The Malta Stock Exchange yesterday closed in the red at 4,658 points, a reduction of 0.8 per cent from its previous reading, with losses in three of the larger equities by market capitalisation. Significant volumes in Lombard Bank stole most of the limelight during the session, although the equity failed to register any change.

Maltapost traded marginally higher on yet another noteworthy volume levels. The equity claimed the €0.703 level, which equates to this year's high.

The heaviest loss was registered in Go, as the equity started to trade ex-dividend, thereby forfeiting the right to receive a final net dividend of €0.1165. The equity factually traded 11c4 or 3.6 per cent lower to €3.03 over a small volume of 554 shares across two trades.

Trading activity in International Hotel Investment consisted of a single deal of 3,600 shares, with the price trading at €1.02, which equates to a 1c5 or 1.5 per cent reduction on previous trading levels.

A sole trade in HSBC Bank Malta consisting of 300 shares depressed the price by 3c8 equivalent to a loss of 0.9 per cent to close at €4.38.

Lombard Bank Malta was by far the day's most liquid and actively traded equity. During yesterday's session a grand total of 453,850 shares, carrying a market consideration of €5.9 million, were swapped across 17 transactions. Most trades were executed at the €13.00 level, unchanged from its previous closing level and leaving, at the end of the session, 6,000 shares best bid at €12.50 against supply of 500 shares best offered at €13.05. Lombard Bank Malta is due to report their full year results and final dividend proposal today.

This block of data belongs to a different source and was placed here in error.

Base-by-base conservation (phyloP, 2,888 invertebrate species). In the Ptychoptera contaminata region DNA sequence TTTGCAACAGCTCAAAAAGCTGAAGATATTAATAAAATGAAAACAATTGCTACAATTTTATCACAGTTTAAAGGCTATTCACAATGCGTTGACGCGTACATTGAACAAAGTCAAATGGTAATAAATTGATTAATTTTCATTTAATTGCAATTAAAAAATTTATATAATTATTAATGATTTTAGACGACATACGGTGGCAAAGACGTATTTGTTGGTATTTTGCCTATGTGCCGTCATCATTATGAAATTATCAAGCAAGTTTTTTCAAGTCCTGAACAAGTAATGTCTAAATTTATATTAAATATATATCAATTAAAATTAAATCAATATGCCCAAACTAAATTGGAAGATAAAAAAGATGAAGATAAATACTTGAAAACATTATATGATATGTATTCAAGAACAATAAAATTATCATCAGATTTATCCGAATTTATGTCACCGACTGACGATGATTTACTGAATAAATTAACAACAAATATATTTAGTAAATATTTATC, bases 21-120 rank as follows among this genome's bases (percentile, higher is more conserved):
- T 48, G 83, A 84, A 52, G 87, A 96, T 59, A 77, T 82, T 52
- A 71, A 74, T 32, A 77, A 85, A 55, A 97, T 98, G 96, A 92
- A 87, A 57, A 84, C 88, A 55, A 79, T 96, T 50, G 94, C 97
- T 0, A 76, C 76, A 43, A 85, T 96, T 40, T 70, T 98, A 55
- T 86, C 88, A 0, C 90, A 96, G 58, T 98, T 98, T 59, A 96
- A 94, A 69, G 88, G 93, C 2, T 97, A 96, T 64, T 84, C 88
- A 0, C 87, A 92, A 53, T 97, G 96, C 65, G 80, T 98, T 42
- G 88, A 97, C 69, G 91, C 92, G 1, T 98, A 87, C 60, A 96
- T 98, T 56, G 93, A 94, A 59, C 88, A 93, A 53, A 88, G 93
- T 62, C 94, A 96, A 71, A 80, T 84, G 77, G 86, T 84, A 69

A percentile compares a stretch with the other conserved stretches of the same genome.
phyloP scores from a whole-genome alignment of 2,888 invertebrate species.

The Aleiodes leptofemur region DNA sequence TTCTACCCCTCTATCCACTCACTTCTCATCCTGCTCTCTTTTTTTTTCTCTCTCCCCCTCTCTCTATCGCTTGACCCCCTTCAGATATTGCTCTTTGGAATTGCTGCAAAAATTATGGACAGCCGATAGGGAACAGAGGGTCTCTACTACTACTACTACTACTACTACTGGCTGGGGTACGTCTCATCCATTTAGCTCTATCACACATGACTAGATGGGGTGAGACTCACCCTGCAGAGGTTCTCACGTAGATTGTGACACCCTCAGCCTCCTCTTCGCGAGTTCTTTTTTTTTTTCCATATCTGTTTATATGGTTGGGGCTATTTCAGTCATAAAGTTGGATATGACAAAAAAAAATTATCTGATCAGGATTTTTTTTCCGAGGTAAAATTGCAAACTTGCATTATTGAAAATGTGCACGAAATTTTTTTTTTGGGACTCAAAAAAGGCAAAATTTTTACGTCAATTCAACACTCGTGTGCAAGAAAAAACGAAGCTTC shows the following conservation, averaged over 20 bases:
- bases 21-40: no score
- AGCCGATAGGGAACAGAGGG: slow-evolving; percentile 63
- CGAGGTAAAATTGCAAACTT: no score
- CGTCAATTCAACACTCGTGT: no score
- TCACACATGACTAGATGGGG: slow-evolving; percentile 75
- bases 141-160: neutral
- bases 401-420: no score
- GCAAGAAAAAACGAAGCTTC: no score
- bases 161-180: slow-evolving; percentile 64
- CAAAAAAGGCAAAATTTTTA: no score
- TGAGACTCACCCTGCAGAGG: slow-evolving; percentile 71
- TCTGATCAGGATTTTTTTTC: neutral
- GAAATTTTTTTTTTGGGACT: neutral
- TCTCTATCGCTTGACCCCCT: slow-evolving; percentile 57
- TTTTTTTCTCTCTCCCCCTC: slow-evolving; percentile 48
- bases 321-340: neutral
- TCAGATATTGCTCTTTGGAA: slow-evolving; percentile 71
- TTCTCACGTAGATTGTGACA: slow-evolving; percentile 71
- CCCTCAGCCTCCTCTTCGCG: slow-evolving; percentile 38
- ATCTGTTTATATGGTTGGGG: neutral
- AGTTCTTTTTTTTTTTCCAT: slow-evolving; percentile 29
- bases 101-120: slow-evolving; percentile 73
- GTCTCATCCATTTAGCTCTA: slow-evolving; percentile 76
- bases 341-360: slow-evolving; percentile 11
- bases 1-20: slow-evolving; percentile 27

Malta International Airport was the other non-mover with 2,975 shares being dealt across three transactions at the going price of €3.33.

Weekly UK economic review

The Monetary Policy Committee (MPC) kept the bank rate on hold at 5.25 per cent as it was widely expected. Growing concerns over the growth-inflation trade-off have worsened, as lower growth rates for 2008 may not connote to lower inflation.

The Bank of England's projections are suggesting that the Consumer Price Index (CPI) will top three per cent this year, which would require the Governor to write an explanatory letter to the Chancellor.

The MPC must strive to anchor down inflationary expectations. If households and businesses start to believe that inflation will not be kept low and stable, they will start to factor this into their decisions. Inflation reacts with a lag to slowing growth rates, but in today's macroeconomic scenario, UK's inflation rates may turn out to be more sticky than usual.

These lagging implications may be attached to a number of factors. A depreciating sterling has raised cost of imports (the sterling is down approximately 16 per cent against the euro and three per cent against the dollar compared to March 2007). Secondly, UK businesses are dealing with input prices at 16-year highs and profits may eventually suffer if they do not pass on some of their costs to consumers. Finally, the deflationary impetus from emerging markets may start abating, for example China's inflation has reached 8.7 per cent in February.

This article has been prepared by Bank of Valletta p.l.c. (the Bank), which is licensed to conduct investment services business by the MFSA, for your general information only. This information is not a solicitation or offer by the Bank to acquire or sell securities. Nor does it constitute any form of advice by the Bank. Appropriate advice should be obtained before making any such decision. Past performance is not necessarily a guide to future performance and the value of your investments may fall or rise.

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